I announced my candidacy for mayor of Nehalem five months before the November 2016 elections—and in doing so, I broke the central taboo of rural electoral politics. Out here, elections are typically uncontested, and the “good ol’ boys” are in control by default. What happened next was a wake-up call—one that showed me just what social-justice activists are up against.

Imagining a direct democracy

Before I relate what happened, allow me to say a word about what I was trying to achieve. I disagree with the American progressive electoral strategy that emphasizes idealized, individual candidates. Instead, I believe the best way to make positive change in politics is to create a series of micro social movements: neighborhood assemblies that can make political decisions together that impact their lives. We don’t need representatives who we trust to make good decisions for us because they’re good people; we need delegates who will defer to the movement on big decisions. And so when I speak of an electoral social movement, I imagine a fundamental shift in the decision-making process, away from the corruptions of representative democracy and toward democracy’s earlier forms.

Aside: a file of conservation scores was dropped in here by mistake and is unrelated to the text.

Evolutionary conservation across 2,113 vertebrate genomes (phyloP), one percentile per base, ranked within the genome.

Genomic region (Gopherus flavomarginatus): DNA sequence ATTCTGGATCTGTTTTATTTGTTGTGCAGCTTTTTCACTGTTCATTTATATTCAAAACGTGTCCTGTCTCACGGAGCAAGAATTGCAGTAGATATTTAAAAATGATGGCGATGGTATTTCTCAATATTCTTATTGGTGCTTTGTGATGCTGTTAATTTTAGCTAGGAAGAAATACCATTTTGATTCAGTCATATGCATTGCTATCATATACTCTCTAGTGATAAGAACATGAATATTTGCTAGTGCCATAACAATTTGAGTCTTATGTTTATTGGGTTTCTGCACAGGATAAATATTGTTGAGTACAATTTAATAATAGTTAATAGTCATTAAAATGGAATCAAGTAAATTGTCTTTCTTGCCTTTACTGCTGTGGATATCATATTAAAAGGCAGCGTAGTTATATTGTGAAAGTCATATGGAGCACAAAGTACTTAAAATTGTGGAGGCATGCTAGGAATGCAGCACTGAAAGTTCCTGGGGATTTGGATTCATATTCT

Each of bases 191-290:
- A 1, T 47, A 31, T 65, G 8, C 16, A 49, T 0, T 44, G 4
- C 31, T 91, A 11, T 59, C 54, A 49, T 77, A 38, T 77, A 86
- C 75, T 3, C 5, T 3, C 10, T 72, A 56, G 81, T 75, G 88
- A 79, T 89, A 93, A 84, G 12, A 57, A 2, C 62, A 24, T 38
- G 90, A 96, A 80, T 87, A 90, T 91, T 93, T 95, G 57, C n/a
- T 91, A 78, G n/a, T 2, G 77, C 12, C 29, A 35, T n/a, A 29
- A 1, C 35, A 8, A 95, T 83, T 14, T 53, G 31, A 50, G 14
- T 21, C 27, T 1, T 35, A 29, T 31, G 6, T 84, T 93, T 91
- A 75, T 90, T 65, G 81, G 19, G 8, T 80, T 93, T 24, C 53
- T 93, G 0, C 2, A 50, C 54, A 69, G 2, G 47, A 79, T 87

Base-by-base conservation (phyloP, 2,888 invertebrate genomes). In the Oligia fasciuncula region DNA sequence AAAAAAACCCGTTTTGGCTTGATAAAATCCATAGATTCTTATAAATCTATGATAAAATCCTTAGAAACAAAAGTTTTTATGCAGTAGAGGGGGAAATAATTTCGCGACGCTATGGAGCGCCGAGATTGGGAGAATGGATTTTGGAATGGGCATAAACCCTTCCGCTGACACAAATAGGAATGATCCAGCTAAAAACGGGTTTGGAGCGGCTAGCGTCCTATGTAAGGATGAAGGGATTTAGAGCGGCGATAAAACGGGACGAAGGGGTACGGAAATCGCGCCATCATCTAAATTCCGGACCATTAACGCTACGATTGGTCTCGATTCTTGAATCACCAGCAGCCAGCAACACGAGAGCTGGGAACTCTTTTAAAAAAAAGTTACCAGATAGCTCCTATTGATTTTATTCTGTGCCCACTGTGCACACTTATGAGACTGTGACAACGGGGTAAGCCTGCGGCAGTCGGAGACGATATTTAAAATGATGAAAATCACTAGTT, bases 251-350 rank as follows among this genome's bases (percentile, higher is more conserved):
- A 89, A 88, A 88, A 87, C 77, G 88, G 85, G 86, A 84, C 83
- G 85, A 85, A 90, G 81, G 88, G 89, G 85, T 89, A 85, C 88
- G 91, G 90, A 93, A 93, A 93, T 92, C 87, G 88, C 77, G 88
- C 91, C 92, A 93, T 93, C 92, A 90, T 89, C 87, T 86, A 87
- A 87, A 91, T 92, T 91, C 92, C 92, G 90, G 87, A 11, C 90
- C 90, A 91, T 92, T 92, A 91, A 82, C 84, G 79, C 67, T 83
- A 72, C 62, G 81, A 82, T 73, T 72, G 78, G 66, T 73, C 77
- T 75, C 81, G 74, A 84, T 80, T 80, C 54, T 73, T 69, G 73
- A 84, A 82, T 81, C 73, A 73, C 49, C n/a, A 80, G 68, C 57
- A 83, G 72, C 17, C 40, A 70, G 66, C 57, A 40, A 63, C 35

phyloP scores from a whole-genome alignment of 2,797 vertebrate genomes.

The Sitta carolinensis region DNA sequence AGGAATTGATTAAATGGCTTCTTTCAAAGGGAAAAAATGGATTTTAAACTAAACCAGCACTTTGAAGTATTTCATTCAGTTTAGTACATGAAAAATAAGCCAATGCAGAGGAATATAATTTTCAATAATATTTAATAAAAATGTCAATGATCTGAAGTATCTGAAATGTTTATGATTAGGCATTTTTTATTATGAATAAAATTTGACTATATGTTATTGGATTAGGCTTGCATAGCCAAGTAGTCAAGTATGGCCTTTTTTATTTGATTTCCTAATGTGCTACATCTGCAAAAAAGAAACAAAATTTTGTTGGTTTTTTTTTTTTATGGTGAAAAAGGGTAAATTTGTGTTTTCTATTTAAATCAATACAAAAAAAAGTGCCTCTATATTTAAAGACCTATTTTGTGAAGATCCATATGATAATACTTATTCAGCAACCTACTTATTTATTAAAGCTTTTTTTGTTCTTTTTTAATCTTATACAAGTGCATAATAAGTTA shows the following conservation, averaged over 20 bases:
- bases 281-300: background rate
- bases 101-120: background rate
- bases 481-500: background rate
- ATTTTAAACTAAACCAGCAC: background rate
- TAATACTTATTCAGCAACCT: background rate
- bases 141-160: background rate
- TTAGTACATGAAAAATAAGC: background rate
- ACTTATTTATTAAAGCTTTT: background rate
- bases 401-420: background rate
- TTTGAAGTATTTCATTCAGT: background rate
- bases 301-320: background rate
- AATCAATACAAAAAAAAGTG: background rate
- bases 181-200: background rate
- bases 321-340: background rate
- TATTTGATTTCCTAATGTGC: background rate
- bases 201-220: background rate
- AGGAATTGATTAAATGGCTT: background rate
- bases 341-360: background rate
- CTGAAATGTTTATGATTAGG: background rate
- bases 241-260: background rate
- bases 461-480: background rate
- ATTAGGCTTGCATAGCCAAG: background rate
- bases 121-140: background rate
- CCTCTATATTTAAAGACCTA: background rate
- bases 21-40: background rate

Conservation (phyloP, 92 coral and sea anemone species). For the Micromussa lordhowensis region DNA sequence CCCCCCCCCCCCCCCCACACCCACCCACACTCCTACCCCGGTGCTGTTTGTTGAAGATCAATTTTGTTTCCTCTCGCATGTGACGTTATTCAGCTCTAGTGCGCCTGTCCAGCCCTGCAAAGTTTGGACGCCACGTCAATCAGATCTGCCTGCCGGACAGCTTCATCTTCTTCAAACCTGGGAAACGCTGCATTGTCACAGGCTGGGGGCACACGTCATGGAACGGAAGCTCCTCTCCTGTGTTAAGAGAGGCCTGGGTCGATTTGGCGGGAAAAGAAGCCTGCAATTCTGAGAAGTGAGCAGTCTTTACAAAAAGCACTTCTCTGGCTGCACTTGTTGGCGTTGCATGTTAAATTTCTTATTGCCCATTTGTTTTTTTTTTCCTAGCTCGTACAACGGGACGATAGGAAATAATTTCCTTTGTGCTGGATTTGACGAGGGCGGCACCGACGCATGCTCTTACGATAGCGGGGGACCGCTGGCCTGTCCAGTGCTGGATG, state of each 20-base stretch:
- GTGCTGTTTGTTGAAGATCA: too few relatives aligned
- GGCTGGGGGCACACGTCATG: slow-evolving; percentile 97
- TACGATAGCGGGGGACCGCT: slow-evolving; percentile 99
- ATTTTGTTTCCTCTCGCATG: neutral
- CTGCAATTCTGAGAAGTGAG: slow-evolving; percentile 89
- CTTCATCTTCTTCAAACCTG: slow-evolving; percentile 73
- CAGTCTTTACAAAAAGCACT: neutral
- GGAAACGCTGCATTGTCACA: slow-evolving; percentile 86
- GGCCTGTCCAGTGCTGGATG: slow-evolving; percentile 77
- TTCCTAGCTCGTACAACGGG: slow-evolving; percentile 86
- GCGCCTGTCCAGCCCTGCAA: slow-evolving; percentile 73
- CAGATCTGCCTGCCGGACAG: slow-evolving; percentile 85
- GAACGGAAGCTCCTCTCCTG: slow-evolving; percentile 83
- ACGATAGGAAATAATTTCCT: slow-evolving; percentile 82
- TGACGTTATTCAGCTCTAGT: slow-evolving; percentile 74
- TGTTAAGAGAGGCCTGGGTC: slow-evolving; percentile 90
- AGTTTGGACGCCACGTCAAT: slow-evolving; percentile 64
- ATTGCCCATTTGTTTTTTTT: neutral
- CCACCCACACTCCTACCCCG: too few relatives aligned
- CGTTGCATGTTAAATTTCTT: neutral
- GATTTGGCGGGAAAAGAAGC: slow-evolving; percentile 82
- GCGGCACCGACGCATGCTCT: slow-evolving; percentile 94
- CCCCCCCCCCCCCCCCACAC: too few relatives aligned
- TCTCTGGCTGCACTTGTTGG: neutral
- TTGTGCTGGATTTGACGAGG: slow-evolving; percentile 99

I’m an activist, not a politician: I’m trying to spark a movement that spreads to city after city in the way that Occupy spread to 82 countries. So in my campaign for mayor, I proposed that Nehalem voters form a People’s Association: a forum open to all local residents that would meet prior to each city-council meeting to discuss what the city council and mayor should do. I promised that, if elected, I would abide by the decisions of the Nehalem People’s Association. I hoped that a majority of city-council members would make the same pledge to carry out the wishes of their neighbors. My goal was to give residents clear decision-making power over their local government. If it could work in Nehalem, it could work in dozens of rural cities across Oregon, Washington, and California.